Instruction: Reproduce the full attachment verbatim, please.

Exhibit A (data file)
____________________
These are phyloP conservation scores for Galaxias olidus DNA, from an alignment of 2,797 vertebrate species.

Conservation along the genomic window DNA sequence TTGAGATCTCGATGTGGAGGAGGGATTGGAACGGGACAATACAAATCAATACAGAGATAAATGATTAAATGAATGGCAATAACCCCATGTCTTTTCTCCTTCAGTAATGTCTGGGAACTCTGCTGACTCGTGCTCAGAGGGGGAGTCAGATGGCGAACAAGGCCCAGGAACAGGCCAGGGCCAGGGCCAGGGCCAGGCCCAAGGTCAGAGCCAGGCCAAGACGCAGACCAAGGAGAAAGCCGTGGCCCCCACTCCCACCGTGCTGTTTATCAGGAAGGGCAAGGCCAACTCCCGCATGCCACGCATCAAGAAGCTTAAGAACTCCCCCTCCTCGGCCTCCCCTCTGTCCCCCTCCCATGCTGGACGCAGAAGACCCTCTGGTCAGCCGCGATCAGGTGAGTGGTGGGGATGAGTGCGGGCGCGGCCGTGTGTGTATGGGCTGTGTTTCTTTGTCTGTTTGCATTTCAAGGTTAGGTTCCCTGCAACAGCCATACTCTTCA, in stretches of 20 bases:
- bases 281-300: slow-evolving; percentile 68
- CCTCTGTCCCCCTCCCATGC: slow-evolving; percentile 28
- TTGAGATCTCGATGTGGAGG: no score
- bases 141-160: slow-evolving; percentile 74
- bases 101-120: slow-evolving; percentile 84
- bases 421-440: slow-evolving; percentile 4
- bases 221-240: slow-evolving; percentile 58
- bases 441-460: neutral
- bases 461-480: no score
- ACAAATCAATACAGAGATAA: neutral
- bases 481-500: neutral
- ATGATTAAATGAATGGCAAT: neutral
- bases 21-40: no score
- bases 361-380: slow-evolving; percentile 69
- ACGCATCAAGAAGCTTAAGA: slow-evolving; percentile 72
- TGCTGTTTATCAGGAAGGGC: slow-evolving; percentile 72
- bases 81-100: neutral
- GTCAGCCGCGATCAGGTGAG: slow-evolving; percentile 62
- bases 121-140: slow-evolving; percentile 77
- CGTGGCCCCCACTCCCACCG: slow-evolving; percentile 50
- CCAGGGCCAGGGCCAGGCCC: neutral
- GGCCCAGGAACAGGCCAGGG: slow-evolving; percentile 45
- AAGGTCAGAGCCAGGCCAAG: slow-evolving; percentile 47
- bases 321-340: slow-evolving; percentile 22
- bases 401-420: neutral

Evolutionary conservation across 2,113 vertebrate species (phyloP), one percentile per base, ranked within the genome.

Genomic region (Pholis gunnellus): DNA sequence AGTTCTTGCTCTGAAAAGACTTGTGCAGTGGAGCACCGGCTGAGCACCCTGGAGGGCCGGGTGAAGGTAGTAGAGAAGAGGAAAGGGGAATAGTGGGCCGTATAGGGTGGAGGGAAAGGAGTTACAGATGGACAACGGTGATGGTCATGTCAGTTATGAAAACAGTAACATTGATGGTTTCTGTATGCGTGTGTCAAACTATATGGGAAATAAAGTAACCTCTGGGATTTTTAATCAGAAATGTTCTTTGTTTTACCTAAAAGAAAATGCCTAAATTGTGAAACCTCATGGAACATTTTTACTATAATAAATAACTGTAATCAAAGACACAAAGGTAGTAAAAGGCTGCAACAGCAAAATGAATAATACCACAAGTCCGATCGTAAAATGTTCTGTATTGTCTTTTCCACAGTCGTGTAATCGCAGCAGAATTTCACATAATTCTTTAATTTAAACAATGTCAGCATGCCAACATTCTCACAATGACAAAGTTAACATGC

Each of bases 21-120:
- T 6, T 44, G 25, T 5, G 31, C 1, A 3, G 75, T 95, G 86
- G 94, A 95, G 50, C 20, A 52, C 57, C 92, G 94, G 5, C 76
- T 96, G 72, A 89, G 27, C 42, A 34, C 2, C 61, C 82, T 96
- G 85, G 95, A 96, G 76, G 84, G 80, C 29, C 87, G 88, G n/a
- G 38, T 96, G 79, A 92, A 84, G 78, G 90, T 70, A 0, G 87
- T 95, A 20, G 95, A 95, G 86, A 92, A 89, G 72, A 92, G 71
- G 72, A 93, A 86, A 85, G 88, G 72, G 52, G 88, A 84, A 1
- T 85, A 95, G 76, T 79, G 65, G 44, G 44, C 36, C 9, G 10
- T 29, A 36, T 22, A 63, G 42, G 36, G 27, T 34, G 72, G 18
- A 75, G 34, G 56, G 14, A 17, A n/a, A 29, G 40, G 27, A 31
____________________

These are phyloP conservation scores for Galaxias olidus DNA, from an alignment of 2,797 vertebrate species.

Conservation along the genomic window DNA sequence TTGAGATCTCGATGTGGAGGAGGGATTGGAACGGGACAATACAAATCAATACAGAGATAAATGATTAAATGAATGGCAATAACCCCATGTCTTTTCTCCTTCAGTAATGTCTGGGAACTCTGCTGACTCGTGCTCAGAGGGGGAGTCAGATGGCGAACAAGGCCCAGGAACAGGCCAGGGCCAGGGCCAGGGCCAGGCCCAAGGTCAGAGCCAGGCCAAGACGCAGACCAAGGAGAAAGCCGTGGCCCCCACTCCCACCGTGCTGTTTATCAGGAAGGGCAAGGCCAACTCCCGCATGCCACGCATCAAGAAGCTTAAGAACTCCCCCTCCTCGGCCTCCCCTCTGTCCCCCTCCCATGCTGGACGCAGAAGACCCTCTGGTCAGCCGCGATCAGGTGAGTGGTGGGGATGAGTGCGGGCGCGGCCGTGTGTGTATGGGCTGTGTTTCTTTGTCTGTTTGCATTTCAAGGTTAGGTTCCCTGCAACAGCCATACTCTTCA, in stretches of 20 bases:
- bases 281-300: slow-evolving; percentile 68
- CCTCTGTCCCCCTCCCATGC: slow-evolving; percentile 28
- TTGAGATCTCGATGTGGAGG: no score
- bases 141-160: slow-evolving; percentile 74
- bases 101-120: slow-evolving; percentile 84
- bases 421-440: slow-evolving; percentile 4
- bases 221-240: slow-evolving; percentile 58
- bases 441-460: neutral
- bases 461-480: no score
- ACAAATCAATACAGAGATAA: neutral
- bases 481-500: neutral
- ATGATTAAATGAATGGCAAT: neutral
- bases 21-40: no score
- bases 361-380: slow-evolving; percentile 69
- ACGCATCAAGAAGCTTAAGA: slow-evolving; percentile 72
- TGCTGTTTATCAGGAAGGGC: slow-evolving; percentile 72
- bases 81-100: neutral
- GTCAGCCGCGATCAGGTGAG: slow-evolving; percentile 62
- bases 121-140: slow-evolving; percentile 77
- CGTGGCCCCCACTCCCACCG: slow-evolving; percentile 50
- CCAGGGCCAGGGCCAGGCCC: neutral
- GGCCCAGGAACAGGCCAGGG: slow-evolving; percentile 45
- AAGGTCAGAGCCAGGCCAAG: slow-evolving; percentile 47
- bases 321-340: slow-evolving; percentile 22
- bases 401-420: neutral

Evolutionary conservation across 2,113 vertebrate species (phyloP), one percentile per base, ranked within the genome.

Genomic region (Pholis gunnellus): DNA sequence AGTTCTTGCTCTGAAAAGACTTGTGCAGTGGAGCACCGGCTGAGCACCCTGGAGGGCCGGGTGAAGGTAGTAGAGAAGAGGAAAGGGGAATAGTGGGCCGTATAGGGTGGAGGGAAAGGAGTTACAGATGGACAACGGTGATGGTCATGTCAGTTATGAAAACAGTAACATTGATGGTTTCTGTATGCGTGTGTCAAACTATATGGGAAATAAAGTAACCTCTGGGATTTTTAATCAGAAATGTTCTTTGTTTTACCTAAAAGAAAATGCCTAAATTGTGAAACCTCATGGAACATTTTTACTATAATAAATAACTGTAATCAAAGACACAAAGGTAGTAAAAGGCTGCAACAGCAAAATGAATAATACCACAAGTCCGATCGTAAAATGTTCTGTATTGTCTTTTCCACAGTCGTGTAATCGCAGCAGAATTTCACATAATTCTTTAATTTAAACAATGTCAGCATGCCAACATTCTCACAATGACAAAGTTAACATGC

Each of bases 21-120:
- T 6, T 44, G 25, T 5, G 31, C 1, A 3, G 75, T 95, G 86
- G 94, A 95, G 50, C 20, A 52, C 57, C 92, G 94, G 5, C 76
- T 96, G 72, A 89, G 27, C 42, A 34, C 2, C 61, C 82, T 96
- G 85, G 95, A 96, G 76, G 84, G 80, C 29, C 87, G 88, G n/a
- G 38, T 96, G 79, A 92, A 84, G 78, G 90, T 70, A 0, G 87
- T 95, A 20, G 95, A 95, G 86, A 92, A 89, G 72, A 92, G 71
- G 72, A 93, A 86, A 85, G 88, G 72, G 52, G 88, A 84, A 1
- T 85, A 95, G 76, T 79, G 65, G 44, G 44, C 36, C 9, G 10
- T 29, A 36, T 22, A 63, G 42, G 36, G 27, T 34, G 72, G 18
- A 75, G 34, G 56, G 14, A 17, A n/a, A 29, G 40, G 27, A 31